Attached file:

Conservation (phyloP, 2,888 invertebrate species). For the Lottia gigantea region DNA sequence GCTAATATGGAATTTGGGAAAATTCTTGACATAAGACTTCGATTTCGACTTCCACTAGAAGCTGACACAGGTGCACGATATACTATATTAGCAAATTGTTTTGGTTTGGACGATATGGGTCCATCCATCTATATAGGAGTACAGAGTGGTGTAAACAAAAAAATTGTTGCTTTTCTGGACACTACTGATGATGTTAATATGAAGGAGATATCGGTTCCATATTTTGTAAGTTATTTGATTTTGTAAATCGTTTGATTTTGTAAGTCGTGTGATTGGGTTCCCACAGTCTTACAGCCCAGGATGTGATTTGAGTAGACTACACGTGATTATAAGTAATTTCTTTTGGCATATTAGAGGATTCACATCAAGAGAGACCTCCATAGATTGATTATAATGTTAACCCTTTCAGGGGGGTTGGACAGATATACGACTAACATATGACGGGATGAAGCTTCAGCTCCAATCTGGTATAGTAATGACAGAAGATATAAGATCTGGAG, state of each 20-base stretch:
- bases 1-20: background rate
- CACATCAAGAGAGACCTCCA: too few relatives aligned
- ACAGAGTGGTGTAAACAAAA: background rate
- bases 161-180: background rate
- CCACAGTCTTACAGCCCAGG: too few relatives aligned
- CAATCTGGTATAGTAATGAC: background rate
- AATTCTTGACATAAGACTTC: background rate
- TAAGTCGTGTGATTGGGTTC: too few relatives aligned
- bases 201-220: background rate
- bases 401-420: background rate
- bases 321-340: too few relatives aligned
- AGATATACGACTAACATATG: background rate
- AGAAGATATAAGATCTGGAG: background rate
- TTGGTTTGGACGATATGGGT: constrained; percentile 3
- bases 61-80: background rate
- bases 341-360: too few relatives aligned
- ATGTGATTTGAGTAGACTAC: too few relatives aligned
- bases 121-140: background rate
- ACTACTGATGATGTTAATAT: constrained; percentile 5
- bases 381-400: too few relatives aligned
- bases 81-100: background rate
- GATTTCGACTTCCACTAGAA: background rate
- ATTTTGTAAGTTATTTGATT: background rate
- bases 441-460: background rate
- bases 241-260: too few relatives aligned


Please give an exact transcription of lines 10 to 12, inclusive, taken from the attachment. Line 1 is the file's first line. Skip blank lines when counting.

- bases 201-220: background rate
- bases 401-420: background rate
- bases 321-340: too few relatives aligned